It was in the pursuit of the self-same ideals that Bhagat Singh along with Sukhdev, B.C. Vohra and Ram Krishan, formed the Naujawan Sabha in March, 1926, played a leading role in the formation of the Hindustani Socialist Republican Association in September 1928; took part along with Sukhdev, Rajguru and Chandrashekhar Azad, in the killing of the British Police Officer, J.P. Saunders on December 17, 1928, and on April 8, 1929, he and Butukeshwar Dutt threw two bombs in the Central Assembly Hall.

In the Second Lahore Conspiracy case, which lasted from July 10, 1929 to October 7, 1930, Bhagat Singh and his fellow accused formed, as had been their intention all along, the court room into an arena for trying the crimes of British imperialism against the Indian people, for propagating their revolutionary programme and rousing the Indian masses to revolt against the alien rulers who had so abused their subjects.

The verdict was a forgone conclusion with Bhagat Singh, Rajguru and Sukhdev receiving the death sentence, while seven others were transported for life and the remaining two were given prison sentences of seven and five years.

Meanwhile, as the judgment day neared, unable to contain his paternal feelings, Bhagat Singh’s father, Kishen Singh, petitioned the Tribunal in a last desperate effort to save his son’s life. On hearing of his father’s petition, Bhagat Singh was incandescent with rage and wrote to his father a remonstrative letter, which brings out clearly Bhagat Singh’s exacting standards of conduct — standards which he followed and expected others, including those he dearly loved and respected, to abide by. Bhagat Singh’s letter, published in full by The Tribune on October 4, just three days before the Tribunal’s judgment, reflects not only his legendary courage, fidelity to principle and indomitable spirit of self-sacrifice but also the deeply-felt injury to his feelings inflicted on him by the father that he loved and respected. This is what, inter alia, Bhagat Singh wrote to his father on this occasion (the original written in Urdu is translated here):

“My dear father,

I was astounded to learn that you had submitted a petition to the members of the  Special Tribunal in connection with my defence. This intelligence proved to be too  severe a blow to be borne with equanimity. It has upset the whole equilibrium of my  mind. I have not been able to understand how you could think it proper to submit  such a petition at this stage and in these circumstances. In spite of all the sentiments and feelings of a father, I don’t think you were at all entitled to make such a move on my behalf without even consulting me.

Father, I am quite perplexed. I fear I might overlook the ordinary principle of etiquette and my language may become a little but harsh while criticising or censoring this move on your part. Let me be candid. I feel as though I have been stabbed in the back. Had any other person done it, I would have considered it to be nothing short of treachery. But in your case let me say that it has been a weakness.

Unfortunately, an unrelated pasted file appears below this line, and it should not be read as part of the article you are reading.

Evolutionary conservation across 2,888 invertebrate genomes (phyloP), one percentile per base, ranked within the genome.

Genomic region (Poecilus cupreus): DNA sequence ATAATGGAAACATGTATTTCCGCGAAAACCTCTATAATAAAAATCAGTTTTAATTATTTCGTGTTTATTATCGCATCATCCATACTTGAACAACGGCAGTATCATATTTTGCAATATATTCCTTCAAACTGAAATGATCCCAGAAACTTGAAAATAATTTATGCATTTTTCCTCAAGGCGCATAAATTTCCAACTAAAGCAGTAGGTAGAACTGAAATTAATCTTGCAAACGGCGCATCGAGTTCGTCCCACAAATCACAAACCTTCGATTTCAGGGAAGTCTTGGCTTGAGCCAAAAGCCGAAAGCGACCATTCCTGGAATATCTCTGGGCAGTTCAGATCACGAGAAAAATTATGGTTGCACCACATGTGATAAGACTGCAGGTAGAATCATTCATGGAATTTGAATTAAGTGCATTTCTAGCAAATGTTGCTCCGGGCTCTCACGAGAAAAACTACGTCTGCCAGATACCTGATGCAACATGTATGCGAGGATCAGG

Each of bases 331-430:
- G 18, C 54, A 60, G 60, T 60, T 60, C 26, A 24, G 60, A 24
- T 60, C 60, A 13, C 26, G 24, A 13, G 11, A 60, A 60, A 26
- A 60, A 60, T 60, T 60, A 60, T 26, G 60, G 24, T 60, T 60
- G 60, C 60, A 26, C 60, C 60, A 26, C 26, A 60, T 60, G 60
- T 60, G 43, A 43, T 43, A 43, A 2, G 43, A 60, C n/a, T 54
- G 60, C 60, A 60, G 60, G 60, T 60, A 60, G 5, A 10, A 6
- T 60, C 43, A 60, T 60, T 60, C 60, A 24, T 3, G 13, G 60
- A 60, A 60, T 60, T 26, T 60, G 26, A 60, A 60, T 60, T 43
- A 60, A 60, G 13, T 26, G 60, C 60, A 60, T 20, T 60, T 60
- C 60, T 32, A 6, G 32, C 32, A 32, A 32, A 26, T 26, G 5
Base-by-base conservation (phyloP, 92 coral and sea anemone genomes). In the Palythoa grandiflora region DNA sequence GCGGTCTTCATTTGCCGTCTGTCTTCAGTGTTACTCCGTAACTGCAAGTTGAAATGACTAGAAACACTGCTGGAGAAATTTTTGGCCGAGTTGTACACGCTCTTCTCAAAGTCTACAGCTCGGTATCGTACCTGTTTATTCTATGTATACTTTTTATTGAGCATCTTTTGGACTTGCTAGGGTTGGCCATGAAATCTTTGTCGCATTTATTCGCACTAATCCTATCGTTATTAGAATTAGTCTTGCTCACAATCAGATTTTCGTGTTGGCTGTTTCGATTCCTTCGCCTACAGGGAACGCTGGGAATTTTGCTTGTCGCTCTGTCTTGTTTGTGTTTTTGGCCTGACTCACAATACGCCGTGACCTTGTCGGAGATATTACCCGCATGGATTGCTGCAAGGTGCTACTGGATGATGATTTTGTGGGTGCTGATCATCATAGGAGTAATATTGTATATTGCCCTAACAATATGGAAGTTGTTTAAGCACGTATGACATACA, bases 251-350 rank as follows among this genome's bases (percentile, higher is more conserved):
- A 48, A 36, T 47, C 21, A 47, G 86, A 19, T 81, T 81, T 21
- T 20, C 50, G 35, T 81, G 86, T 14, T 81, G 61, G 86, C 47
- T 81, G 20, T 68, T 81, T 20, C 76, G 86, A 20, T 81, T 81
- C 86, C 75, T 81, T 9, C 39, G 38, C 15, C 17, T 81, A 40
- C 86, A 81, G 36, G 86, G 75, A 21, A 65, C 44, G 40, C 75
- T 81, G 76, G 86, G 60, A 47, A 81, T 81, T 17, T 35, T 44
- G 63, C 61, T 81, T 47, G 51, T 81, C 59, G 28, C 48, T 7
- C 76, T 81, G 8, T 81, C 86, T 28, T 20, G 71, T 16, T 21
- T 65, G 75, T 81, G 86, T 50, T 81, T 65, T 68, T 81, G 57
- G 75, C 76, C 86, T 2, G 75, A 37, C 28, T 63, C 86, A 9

This was the time when everybody’s mettle was being tested. Let me say, father, you have failed. I know you are as sincere a patriot as one can be. I know you have devoted your life to the cause of Indian independence, but why, at this moment, have you displayed such a weakness? I cannot understand.”

On the evening of March 23, 1931, with the shouts of ‘Inquilab Zindabad’ and ‘Down with Imperialism’, the three great revolutionaries forced the hangman’s noose. They were hanged while singing the following couplet, which has become a symbol of the revolutionary immortality of Bhagat Singh and his comrades:

Dil se niklegi na markar bhi watan ki ulfat,

Meri mitti se bhi khushboo-e-watan aaegi.

(Love for the motherland will not leave my heart even after death/ Its fragrance will still be there in my dusty remains.)

Surviving Beri tree in the house where Bhagat Singh was born
in Chak No.105, Banga
photo by Chaman Lal, 2007

While we freed ourselves from the alien rule about 63 years ago after bearing the merciless physical pain and agony of unrelenting batons and well aimed bullets, our country continues to flounder on the edge of economic despair.

The fire of nationhood actuated Shaheed Bhagat Singh and so many other patriots of the same genre who left their smiling children, beautiful wives, green fields and happy homes so that the people of India could live a life of honour and dignity — a cultured and prosperous life. But the dreams of Shaheed Bhagat Singh and those patriots remain unfulfilled.

Why has India deviated from the objectives of her freedom movement? Political freedom for our citizens is beyond the pale of the present if we proceed within the present structures at the present pace. Foremost amongst the obstacles are the lack of educational opportunities and the availability of even basic health care.

Around 300 million people live on less than Rs 25 a day. Every other child is malnourished in our country. But even more than these, at the level of basic existence, access to potable water, inadequate sewage facility, crucial shortage of decent housing and electricity remain but a dream.

As a policy maker, I pause here to focus upon the proud martial tradition of Punjab, which has had the privilege of guarding the borders of India’s ancient and refined civilisation for thousands of years. It was with excruciating anguish and searing pain that last time when I visited the Sainik School, Kapurthala, I was told that recruitment from Punjab to the armed forces in the officers’ cadre was coming down. I was told that no one was willing to join the armed forces to defend the motherland to carry forth the tradition to lead a life of honour, discipline and noble purpose.